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PRESS RELEASENovember 17, 2022

Iraq Economy Rebounds but Economic Diversification Remains an Urgent Priority

BAGHDAD, November 17, 2022 – Iraq’s economy is rebounding with GDP growth forecast to accelerate to 8.7% in 2022 driven by rising oil output and a post-pandemic recovery in non-oil sectors, according to the latest issue of the World Bank’s Iraq Economic Monitor released today. Yet, without effective implementation of deep structural reforms and economic diversification, Iraq’s dependence on oil leaves it vulnerable to commodity price volatility and weakening global demand. 

The Fall 2022 edition of the Monitor titled “A New Opportunity to Reform” presents recent economic developments and examines Iraq’s economic outlook and possible risks. The report finds that after growing by 2.8%in 2021, GDP growth accelerated to 10.5% in the first half of 2022. Record oil exports in conjunction with high oil prices have brought in record oil revenues for the Iraqi government and pushed international reserves to their highest levels in more than two decades.  

In the absence of a ratified budget for 2022, investment projects and implementation of economic reforms were impacted by the delays in government formation. Rising food prices have exacerbated pre-existing poverty trends and increased food security risks. Any further erosion of purchasing power due to inflation, and continued electricity and water shortages could compound risks of social unrest.  

Looking ahead, the report finds that Iraq’s economic outlook will be supported by persistent high oil prices, but growth is expected to gradually ease over the medium-term as oil production will be constrained by more sluggish global demand. Furthermore, Iraq’s dependence on oil increases its exposure to the global transition towards a decarbonized world that would gradually diminish oil’s prominent role in fueling the global economy.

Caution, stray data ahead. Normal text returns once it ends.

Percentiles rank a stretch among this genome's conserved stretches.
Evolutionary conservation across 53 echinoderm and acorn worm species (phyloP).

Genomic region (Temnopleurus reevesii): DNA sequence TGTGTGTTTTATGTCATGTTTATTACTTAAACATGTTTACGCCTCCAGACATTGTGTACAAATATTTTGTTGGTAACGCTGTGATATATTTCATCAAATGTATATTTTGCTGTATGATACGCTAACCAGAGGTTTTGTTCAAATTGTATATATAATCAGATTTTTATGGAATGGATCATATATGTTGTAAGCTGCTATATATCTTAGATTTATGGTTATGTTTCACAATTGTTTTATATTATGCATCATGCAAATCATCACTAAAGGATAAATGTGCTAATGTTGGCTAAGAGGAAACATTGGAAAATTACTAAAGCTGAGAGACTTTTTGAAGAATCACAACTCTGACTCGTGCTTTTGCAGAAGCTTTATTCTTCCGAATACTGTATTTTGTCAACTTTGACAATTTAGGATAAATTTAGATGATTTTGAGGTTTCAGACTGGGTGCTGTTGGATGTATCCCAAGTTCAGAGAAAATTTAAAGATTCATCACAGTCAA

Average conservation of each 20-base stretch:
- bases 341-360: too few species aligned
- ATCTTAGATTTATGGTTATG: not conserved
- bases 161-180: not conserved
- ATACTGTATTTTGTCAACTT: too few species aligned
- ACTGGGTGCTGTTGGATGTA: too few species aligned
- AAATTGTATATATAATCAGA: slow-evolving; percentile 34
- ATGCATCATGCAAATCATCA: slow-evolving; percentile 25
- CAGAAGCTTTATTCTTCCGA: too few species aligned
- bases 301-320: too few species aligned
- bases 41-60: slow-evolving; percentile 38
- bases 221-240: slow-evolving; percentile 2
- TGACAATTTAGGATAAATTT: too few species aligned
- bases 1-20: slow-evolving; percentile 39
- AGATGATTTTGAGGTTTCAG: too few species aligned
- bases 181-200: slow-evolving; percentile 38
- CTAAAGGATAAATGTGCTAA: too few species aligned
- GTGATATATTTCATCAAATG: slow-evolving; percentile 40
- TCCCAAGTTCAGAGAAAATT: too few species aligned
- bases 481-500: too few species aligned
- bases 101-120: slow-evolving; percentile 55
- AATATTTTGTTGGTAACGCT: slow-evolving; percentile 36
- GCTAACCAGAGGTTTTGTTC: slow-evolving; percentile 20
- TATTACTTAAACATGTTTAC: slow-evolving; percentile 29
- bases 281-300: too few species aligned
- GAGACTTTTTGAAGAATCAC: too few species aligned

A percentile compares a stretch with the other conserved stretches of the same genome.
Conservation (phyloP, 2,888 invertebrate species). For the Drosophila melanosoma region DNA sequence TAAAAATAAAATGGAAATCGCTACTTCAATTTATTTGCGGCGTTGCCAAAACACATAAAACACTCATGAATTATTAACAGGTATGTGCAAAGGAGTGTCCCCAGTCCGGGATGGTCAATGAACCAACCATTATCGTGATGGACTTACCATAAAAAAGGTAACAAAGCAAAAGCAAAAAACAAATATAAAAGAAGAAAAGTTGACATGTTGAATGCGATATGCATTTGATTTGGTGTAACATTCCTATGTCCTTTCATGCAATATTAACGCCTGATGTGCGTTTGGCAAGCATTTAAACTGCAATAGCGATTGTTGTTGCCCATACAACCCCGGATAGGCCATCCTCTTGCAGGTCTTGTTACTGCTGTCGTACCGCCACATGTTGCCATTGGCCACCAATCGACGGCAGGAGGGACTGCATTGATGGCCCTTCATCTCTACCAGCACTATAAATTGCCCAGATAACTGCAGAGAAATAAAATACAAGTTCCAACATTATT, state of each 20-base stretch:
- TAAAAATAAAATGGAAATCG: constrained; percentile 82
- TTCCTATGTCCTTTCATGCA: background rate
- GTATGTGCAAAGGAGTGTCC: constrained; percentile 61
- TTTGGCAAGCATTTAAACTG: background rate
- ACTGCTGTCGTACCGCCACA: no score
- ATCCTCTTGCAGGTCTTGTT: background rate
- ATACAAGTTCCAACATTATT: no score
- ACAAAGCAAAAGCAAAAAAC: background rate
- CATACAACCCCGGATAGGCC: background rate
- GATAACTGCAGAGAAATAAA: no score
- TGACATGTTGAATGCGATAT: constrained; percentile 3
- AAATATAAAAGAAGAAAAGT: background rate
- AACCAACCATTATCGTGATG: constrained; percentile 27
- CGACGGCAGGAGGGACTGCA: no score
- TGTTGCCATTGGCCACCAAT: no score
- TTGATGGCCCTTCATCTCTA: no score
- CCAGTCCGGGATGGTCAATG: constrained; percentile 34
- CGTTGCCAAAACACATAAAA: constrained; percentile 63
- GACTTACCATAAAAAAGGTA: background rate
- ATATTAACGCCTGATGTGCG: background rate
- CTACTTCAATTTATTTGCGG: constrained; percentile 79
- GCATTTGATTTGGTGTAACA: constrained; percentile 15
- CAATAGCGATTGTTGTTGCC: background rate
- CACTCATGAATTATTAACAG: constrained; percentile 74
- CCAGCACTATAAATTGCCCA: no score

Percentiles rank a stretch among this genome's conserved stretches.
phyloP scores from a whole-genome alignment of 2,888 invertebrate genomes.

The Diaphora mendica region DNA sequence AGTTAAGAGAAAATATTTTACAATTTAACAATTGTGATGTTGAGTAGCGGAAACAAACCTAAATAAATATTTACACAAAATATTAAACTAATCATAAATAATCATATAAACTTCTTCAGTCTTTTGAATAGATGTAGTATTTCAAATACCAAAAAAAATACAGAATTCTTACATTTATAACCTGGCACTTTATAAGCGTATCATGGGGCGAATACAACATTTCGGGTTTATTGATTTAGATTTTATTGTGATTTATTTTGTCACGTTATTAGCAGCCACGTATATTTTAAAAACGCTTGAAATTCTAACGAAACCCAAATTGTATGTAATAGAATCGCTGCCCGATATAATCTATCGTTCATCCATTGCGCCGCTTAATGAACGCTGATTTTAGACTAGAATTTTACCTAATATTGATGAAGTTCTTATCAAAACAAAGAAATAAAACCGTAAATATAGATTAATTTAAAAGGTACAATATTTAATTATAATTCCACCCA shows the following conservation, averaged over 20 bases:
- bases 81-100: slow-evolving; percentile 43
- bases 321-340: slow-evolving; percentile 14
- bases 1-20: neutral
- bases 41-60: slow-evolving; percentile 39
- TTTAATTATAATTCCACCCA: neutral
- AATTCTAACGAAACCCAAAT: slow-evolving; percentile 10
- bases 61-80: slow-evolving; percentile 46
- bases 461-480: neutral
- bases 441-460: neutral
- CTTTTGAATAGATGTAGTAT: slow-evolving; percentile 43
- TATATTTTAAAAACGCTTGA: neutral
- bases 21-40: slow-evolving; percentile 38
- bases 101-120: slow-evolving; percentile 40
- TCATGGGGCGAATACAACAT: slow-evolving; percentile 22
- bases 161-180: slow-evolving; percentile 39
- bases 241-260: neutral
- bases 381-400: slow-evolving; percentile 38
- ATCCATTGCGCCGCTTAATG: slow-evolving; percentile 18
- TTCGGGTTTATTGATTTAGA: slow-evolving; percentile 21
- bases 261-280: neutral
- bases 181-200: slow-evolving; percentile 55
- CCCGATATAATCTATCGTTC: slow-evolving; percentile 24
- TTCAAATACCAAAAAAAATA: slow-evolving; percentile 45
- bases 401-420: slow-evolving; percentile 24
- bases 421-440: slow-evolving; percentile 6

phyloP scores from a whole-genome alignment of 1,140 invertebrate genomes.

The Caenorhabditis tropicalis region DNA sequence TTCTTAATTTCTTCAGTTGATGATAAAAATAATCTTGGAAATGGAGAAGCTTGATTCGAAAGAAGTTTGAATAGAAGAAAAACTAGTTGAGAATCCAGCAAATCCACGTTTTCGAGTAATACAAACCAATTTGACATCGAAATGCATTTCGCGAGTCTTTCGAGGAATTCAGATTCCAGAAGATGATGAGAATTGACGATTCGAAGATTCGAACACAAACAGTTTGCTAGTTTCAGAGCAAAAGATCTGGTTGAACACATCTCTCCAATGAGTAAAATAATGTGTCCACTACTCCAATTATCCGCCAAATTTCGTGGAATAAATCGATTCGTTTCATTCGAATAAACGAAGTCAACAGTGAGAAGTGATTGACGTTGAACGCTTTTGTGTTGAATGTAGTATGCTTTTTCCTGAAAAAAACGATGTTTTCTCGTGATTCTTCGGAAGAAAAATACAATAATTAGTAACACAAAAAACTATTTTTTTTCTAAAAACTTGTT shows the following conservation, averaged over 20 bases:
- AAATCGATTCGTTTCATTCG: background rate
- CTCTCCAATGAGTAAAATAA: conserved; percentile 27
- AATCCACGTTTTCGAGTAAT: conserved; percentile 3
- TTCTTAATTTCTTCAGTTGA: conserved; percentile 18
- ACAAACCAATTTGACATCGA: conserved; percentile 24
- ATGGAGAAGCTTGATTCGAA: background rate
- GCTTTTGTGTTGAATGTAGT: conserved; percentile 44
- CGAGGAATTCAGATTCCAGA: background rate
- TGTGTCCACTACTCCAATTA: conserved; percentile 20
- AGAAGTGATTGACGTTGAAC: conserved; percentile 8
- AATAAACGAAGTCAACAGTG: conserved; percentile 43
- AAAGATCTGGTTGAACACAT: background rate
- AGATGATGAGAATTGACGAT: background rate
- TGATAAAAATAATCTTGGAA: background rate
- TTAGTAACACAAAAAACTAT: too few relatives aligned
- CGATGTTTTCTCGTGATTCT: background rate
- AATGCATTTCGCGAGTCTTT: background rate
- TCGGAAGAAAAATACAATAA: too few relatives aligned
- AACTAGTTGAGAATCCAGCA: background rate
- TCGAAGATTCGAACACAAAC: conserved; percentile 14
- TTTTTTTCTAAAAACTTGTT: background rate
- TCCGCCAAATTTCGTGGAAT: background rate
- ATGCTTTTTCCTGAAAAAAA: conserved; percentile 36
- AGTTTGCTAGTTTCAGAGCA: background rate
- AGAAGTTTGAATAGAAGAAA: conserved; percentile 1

Iraq’s socio-economic vulnerabilities are further amplified by intensifying climate change shocks including temperature rises, increasing water scarcity and more frequent extreme events,” said Jean-Christophe Carret, World Bank Mashreq Country Director. “With record oil revenues, Iraq’s new Government has a unique opportunity to pursue economic diversification and address longstanding structural and climate-related challenges and put the economy on a more resilient and sustainable path.” 

The Special Focus section of the Monitor sheds light on how climate change is amplifying Iraq’s existing economic vulnerabilities. Iraq’s intertwined development and climate realities call for urgent action. This requires broad adaptation efforts, with a focus on the water-agriculture-poverty nexus. Mitigation measures should help bridge the supply-demand gaps while decarbonizing Iraq’s energy value chain. The report makes it clear that fiscal and structural reforms remain critical to contain the substantial macro-fiscal implications of the transition to a resilient and low-carbon economy. 


Ashraf Al-Saeed
Nabeel Darweesh


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